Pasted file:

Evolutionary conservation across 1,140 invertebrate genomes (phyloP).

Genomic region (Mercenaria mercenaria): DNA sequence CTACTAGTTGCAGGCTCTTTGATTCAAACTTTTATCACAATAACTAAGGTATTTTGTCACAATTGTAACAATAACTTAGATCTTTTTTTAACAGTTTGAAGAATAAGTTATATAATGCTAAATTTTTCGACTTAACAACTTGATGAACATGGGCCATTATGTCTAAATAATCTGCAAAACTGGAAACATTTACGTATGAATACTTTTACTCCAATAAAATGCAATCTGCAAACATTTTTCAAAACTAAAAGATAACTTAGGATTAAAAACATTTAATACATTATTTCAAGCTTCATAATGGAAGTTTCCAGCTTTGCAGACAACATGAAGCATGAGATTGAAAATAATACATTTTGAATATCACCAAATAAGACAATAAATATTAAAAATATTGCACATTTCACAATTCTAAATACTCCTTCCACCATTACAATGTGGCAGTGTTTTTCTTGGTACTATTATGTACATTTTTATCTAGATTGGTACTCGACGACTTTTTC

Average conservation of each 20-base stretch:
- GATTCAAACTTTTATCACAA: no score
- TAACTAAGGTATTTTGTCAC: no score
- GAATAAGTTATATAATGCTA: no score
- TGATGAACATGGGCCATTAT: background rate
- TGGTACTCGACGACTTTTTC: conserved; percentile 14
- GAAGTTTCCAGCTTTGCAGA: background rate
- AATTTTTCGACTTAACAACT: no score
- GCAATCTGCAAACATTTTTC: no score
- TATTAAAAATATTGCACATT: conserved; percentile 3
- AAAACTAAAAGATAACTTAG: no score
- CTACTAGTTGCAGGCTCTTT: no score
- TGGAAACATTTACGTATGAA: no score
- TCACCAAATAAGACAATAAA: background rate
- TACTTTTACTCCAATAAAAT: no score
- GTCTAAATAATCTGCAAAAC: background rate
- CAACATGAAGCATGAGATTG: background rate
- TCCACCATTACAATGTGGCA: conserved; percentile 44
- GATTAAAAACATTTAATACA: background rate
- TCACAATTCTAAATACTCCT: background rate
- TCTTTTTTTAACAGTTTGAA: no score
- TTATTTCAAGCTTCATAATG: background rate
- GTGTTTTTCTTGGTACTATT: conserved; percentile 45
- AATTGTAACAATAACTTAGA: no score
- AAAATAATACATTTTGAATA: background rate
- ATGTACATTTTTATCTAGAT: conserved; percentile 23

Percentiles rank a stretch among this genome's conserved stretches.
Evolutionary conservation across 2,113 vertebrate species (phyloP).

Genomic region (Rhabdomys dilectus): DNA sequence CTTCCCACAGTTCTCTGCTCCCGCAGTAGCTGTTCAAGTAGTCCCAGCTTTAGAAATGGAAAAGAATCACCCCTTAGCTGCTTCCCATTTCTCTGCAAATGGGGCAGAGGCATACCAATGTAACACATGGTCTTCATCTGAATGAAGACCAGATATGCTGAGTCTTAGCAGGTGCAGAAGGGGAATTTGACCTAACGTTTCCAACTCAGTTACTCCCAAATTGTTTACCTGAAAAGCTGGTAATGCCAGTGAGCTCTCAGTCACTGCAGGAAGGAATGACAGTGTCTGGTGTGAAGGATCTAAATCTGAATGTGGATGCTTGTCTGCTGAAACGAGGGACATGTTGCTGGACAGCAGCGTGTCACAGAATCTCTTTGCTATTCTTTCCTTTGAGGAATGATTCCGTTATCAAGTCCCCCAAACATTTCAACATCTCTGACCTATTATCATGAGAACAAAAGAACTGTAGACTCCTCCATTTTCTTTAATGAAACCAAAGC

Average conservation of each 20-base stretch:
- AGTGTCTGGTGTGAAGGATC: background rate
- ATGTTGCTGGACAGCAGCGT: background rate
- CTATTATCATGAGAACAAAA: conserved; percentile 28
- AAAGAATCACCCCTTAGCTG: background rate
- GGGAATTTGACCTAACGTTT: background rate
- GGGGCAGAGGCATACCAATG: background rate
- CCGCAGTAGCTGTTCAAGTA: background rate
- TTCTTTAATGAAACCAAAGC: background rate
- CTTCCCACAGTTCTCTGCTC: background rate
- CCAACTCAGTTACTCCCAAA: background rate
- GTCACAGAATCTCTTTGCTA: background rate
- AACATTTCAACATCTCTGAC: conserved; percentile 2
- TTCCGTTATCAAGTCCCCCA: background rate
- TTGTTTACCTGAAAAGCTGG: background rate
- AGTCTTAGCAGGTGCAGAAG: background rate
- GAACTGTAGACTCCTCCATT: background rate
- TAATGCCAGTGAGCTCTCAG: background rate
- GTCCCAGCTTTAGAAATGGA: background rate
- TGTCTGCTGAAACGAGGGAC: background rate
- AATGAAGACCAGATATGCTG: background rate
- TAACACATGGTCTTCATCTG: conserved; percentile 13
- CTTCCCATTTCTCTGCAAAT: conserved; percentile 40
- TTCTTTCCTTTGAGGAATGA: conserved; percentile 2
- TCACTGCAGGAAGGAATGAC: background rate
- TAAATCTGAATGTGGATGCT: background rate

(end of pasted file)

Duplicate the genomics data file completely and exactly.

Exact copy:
Evolutionary conservation across 1,140 invertebrate genomes (phyloP).

Genomic region (Mercenaria mercenaria): DNA sequence CTACTAGTTGCAGGCTCTTTGATTCAAACTTTTATCACAATAACTAAGGTATTTTGTCACAATTGTAACAATAACTTAGATCTTTTTTTAACAGTTTGAAGAATAAGTTATATAATGCTAAATTTTTCGACTTAACAACTTGATGAACATGGGCCATTATGTCTAAATAATCTGCAAAACTGGAAACATTTACGTATGAATACTTTTACTCCAATAAAATGCAATCTGCAAACATTTTTCAAAACTAAAAGATAACTTAGGATTAAAAACATTTAATACATTATTTCAAGCTTCATAATGGAAGTTTCCAGCTTTGCAGACAACATGAAGCATGAGATTGAAAATAATACATTTTGAATATCACCAAATAAGACAATAAATATTAAAAATATTGCACATTTCACAATTCTAAATACTCCTTCCACCATTACAATGTGGCAGTGTTTTTCTTGGTACTATTATGTACATTTTTATCTAGATTGGTACTCGACGACTTTTTC

Average conservation of each 20-base stretch:
- GATTCAAACTTTTATCACAA: no score
- TAACTAAGGTATTTTGTCAC: no score
- GAATAAGTTATATAATGCTA: no score
- TGATGAACATGGGCCATTAT: background rate
- TGGTACTCGACGACTTTTTC: conserved; percentile 14
- GAAGTTTCCAGCTTTGCAGA: background rate
- AATTTTTCGACTTAACAACT: no score
- GCAATCTGCAAACATTTTTC: no score
- TATTAAAAATATTGCACATT: conserved; percentile 3
- AAAACTAAAAGATAACTTAG: no score
- CTACTAGTTGCAGGCTCTTT: no score
- TGGAAACATTTACGTATGAA: no score
- TCACCAAATAAGACAATAAA: background rate
- TACTTTTACTCCAATAAAAT: no score
- GTCTAAATAATCTGCAAAAC: background rate
- CAACATGAAGCATGAGATTG: background rate
- TCCACCATTACAATGTGGCA: conserved; percentile 44
- GATTAAAAACATTTAATACA: background rate
- TCACAATTCTAAATACTCCT: background rate
- TCTTTTTTTAACAGTTTGAA: no score
- TTATTTCAAGCTTCATAATG: background rate
- GTGTTTTTCTTGGTACTATT: conserved; percentile 45
- AATTGTAACAATAACTTAGA: no score
- AAAATAATACATTTTGAATA: background rate
- ATGTACATTTTTATCTAGAT: conserved; percentile 23

Percentiles rank a stretch among this genome's conserved stretches.
Evolutionary conservation across 2,113 vertebrate species (phyloP).

Genomic region (Rhabdomys dilectus): DNA sequence CTTCCCACAGTTCTCTGCTCCCGCAGTAGCTGTTCAAGTAGTCCCAGCTTTAGAAATGGAAAAGAATCACCCCTTAGCTGCTTCCCATTTCTCTGCAAATGGGGCAGAGGCATACCAATGTAACACATGGTCTTCATCTGAATGAAGACCAGATATGCTGAGTCTTAGCAGGTGCAGAAGGGGAATTTGACCTAACGTTTCCAACTCAGTTACTCCCAAATTGTTTACCTGAAAAGCTGGTAATGCCAGTGAGCTCTCAGTCACTGCAGGAAGGAATGACAGTGTCTGGTGTGAAGGATCTAAATCTGAATGTGGATGCTTGTCTGCTGAAACGAGGGACATGTTGCTGGACAGCAGCGTGTCACAGAATCTCTTTGCTATTCTTTCCTTTGAGGAATGATTCCGTTATCAAGTCCCCCAAACATTTCAACATCTCTGACCTATTATCATGAGAACAAAAGAACTGTAGACTCCTCCATTTTCTTTAATGAAACCAAAGC

Average conservation of each 20-base stretch:
- AGTGTCTGGTGTGAAGGATC: background rate
- ATGTTGCTGGACAGCAGCGT: background rate
- CTATTATCATGAGAACAAAA: conserved; percentile 28
- AAAGAATCACCCCTTAGCTG: background rate
- GGGAATTTGACCTAACGTTT: background rate
- GGGGCAGAGGCATACCAATG: background rate
- CCGCAGTAGCTGTTCAAGTA: background rate
- TTCTTTAATGAAACCAAAGC: background rate
- CTTCCCACAGTTCTCTGCTC: background rate
- CCAACTCAGTTACTCCCAAA: background rate
- GTCACAGAATCTCTTTGCTA: background rate
- AACATTTCAACATCTCTGAC: conserved; percentile 2
- TTCCGTTATCAAGTCCCCCA: background rate
- TTGTTTACCTGAAAAGCTGG: background rate
- AGTCTTAGCAGGTGCAGAAG: background rate
- GAACTGTAGACTCCTCCATT: background rate
- TAATGCCAGTGAGCTCTCAG: background rate
- GTCCCAGCTTTAGAAATGGA: background rate
- TGTCTGCTGAAACGAGGGAC: background rate
- AATGAAGACCAGATATGCTG: background rate
- TAACACATGGTCTTCATCTG: conserved; percentile 13
- CTTCCCATTTCTCTGCAAAT: conserved; percentile 40
- TTCTTTCCTTTGAGGAATGA: conserved; percentile 2
- TCACTGCAGGAAGGAATGAC: background rate
- TAAATCTGAATGTGGATGCT: background rate